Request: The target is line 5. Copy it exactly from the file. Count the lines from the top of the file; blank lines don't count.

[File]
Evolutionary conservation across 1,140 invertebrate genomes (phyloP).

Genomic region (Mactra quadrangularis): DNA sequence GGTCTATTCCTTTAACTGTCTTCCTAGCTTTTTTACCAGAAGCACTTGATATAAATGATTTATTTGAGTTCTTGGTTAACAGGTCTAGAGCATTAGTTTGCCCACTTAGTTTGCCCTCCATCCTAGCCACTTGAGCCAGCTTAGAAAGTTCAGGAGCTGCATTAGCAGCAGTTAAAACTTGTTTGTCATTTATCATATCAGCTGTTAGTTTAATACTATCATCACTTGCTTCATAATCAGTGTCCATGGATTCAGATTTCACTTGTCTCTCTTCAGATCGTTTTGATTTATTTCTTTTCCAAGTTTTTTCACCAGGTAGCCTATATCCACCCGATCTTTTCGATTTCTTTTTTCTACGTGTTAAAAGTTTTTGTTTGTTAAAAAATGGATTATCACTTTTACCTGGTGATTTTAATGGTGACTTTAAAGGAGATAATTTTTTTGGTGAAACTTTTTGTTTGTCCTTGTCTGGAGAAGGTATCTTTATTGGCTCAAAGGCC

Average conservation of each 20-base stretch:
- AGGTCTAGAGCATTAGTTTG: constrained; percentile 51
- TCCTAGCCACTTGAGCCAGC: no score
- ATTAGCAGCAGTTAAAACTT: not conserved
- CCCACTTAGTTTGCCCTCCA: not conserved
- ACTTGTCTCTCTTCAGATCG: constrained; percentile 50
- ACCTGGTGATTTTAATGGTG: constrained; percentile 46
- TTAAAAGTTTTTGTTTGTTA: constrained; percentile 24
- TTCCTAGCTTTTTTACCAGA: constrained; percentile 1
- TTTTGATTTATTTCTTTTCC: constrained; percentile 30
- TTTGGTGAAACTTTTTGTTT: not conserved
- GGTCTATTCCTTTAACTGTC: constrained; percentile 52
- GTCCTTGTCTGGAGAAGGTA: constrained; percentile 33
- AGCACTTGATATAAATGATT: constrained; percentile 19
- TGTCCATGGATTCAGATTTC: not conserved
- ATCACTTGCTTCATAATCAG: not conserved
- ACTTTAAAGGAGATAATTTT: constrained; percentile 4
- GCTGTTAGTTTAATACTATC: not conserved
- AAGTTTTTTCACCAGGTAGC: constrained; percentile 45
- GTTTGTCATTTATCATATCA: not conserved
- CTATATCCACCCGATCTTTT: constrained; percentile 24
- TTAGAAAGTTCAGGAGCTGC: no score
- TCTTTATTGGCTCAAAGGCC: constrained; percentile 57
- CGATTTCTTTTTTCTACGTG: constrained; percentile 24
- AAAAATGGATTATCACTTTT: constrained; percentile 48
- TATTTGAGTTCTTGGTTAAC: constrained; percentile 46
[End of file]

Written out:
- TCCTAGCCACTTGAGCCAGC: no score